Stricken payments provider Wirecard said Thursday it was filing for insolvency, days after the high-profile German company admitted that 1.9 billion euros ($2.1 billion) were missing from its accounts.
It comes shortly after ex-CEO Markus Braun was detained before being freed on bail. He stands accused of market manipulation and falsifying the company’s accounts, in what is becoming one of Germany’s biggest financial scandals.
“The management board of Wirecard AG has decided today to file an application for the opening of insolvency proceedings for Wirecard AG with the competent district court of Munich due to impending insolvency and over-indebtedness,” the company said in a statement.
Trading in the group’s shares was immediately halted by the Frankfurt Stock Exchange, leaving them blocked at 10.74 euros, down 12.7% from Wednesday’s close.
Founded in 1999, the Bavarian startup had gone from a company piping cash to porn and gambling sites to a respectable electronic payments provider in the DAX 30 index.
Once held up as an example of an innovative, nimble company outsmarting lumbering banking giants at their own game, Wirecard’s fall from grace began in January 2019 when questions emerged about accounting irregularities in its Asian division.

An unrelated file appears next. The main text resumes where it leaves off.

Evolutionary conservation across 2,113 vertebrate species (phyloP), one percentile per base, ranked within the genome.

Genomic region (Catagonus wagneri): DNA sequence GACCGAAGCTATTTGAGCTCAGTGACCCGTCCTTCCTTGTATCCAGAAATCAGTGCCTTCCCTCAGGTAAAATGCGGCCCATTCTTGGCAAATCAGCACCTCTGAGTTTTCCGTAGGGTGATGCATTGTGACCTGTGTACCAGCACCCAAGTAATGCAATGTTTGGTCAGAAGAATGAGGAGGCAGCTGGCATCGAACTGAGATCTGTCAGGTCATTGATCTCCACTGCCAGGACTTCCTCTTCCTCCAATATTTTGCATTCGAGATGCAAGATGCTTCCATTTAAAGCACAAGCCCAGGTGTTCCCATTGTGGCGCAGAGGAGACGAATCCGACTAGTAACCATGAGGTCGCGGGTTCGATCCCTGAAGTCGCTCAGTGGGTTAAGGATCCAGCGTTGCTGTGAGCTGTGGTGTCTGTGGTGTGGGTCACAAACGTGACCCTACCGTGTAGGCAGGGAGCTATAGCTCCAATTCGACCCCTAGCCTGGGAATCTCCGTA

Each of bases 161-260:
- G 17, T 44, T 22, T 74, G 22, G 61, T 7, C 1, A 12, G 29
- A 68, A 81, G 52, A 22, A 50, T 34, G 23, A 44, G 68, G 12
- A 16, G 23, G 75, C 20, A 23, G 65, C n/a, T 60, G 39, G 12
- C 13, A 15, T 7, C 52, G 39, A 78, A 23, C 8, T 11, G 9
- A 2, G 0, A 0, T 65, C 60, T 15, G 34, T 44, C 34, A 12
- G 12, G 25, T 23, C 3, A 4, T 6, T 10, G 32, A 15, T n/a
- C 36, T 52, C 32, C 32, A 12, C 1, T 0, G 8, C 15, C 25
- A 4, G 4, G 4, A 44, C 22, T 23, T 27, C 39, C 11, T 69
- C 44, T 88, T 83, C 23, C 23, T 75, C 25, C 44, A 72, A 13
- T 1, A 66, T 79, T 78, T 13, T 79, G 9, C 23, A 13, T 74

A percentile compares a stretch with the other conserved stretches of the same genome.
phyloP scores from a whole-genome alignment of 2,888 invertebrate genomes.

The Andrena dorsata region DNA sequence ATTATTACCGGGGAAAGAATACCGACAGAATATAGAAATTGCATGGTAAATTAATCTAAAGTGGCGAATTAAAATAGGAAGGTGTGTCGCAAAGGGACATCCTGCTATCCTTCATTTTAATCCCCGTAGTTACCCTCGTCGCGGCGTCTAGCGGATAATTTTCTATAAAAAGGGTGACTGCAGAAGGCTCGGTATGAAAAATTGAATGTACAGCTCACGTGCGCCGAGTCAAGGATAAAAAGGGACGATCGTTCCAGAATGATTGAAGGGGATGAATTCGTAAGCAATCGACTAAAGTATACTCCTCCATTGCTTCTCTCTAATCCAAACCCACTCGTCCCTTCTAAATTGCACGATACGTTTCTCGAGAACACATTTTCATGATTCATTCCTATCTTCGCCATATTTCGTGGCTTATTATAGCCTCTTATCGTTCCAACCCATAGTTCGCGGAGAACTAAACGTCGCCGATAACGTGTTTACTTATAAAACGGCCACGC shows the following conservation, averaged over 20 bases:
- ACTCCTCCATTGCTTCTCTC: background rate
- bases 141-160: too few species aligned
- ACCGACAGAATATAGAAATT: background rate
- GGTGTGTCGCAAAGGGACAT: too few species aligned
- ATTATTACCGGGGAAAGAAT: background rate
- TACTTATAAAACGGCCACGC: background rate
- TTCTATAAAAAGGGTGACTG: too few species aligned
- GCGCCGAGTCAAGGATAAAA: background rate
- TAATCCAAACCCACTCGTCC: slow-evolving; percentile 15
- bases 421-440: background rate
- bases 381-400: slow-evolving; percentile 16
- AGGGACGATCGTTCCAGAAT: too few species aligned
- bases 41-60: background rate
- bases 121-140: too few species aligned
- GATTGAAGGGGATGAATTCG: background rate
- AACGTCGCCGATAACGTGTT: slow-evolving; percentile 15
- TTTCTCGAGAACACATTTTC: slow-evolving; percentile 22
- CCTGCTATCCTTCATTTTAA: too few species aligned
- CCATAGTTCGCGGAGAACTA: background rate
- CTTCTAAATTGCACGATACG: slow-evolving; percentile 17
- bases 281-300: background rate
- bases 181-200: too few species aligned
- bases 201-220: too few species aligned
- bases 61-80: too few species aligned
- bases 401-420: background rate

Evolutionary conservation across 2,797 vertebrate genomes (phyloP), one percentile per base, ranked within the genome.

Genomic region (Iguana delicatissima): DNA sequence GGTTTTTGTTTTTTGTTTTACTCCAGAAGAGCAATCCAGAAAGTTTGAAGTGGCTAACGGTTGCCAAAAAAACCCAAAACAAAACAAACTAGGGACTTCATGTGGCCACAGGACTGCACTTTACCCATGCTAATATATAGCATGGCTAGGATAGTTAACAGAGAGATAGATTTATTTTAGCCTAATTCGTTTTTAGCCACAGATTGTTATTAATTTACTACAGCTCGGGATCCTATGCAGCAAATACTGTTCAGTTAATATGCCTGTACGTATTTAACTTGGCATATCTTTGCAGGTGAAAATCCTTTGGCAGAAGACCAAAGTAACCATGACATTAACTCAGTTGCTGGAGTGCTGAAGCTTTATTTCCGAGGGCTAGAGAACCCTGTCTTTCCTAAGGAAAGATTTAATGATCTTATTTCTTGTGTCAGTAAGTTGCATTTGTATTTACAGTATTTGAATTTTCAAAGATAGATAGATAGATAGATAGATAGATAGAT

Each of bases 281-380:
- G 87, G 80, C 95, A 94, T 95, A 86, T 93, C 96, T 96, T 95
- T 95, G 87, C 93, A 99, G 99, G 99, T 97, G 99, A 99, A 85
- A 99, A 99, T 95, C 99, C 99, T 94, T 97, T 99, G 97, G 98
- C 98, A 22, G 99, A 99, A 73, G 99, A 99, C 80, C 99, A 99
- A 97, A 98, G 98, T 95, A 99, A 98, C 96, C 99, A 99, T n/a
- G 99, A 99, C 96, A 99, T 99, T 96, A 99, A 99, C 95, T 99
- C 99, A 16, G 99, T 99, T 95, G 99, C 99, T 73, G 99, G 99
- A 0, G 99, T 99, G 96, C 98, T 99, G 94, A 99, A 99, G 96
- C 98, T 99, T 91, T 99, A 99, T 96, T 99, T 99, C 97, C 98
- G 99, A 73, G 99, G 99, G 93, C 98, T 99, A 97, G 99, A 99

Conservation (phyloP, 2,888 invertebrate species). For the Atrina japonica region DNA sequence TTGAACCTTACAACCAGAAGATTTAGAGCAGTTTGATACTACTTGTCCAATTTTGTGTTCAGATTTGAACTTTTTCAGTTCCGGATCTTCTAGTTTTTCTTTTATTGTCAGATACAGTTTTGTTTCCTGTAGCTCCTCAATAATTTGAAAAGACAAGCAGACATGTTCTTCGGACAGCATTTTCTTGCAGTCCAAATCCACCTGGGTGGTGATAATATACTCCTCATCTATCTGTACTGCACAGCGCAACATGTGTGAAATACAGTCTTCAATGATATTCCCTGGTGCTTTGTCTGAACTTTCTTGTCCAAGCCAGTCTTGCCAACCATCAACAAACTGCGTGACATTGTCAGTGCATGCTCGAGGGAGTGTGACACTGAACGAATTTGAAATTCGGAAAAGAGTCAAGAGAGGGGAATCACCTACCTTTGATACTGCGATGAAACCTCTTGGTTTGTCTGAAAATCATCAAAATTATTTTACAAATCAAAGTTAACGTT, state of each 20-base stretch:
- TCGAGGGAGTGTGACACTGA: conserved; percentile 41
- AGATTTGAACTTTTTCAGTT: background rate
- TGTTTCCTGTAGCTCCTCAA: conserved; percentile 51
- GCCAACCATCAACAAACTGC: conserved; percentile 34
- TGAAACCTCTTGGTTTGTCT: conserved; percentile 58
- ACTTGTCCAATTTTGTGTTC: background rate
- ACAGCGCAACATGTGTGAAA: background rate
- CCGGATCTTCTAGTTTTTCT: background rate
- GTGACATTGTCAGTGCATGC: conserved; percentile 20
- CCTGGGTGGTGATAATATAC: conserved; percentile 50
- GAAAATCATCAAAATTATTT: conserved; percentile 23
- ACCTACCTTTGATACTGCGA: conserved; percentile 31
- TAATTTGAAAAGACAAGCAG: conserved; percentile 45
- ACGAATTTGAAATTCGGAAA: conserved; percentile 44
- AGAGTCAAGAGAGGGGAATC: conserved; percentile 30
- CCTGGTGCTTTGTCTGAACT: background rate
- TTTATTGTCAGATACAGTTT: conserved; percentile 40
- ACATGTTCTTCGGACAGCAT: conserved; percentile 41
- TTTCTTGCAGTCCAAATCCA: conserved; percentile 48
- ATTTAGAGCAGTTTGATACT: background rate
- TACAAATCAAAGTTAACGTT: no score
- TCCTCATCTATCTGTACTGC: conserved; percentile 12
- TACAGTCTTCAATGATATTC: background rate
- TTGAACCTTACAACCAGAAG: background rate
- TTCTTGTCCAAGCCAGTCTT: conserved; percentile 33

But the final nail in the coffin came last week when auditors Ernst & Young said they were unable to find 1.9 billion euros of cash in the company’s accounts.
The missing cash was held to cover risks in trading supposedly carried out by third parties on Wirecard’s behalf and was meant to be sitting in trust accounts at two Philippine banks.
But the Philippines’ central bank said the cash never entered its monetary system and both Asian banks, BDO and BPI, denied having a relationship with Wirecard.
The company, which employs nearly 6,000 people, admitted on Monday that the funds likely “do not exist.”
The group’s former chief executive Braun turned himself in that evening before being bailed for five million euros the following day.
The scandal has stunned Germany and comes at a time when Europe’s biggest economy is already grappling with the deepest recession since World War II because of the coronavirus pandemic.
German Economy Minister Peter Altmaier has called for a thorough investigation and warned that the controversy could erode confidence in the country’s finance sector.
Banking supervision chief Feliz Hufeld has also admitted that the watchdog Bafin “had not been effective enough to prevent something like this from happening.”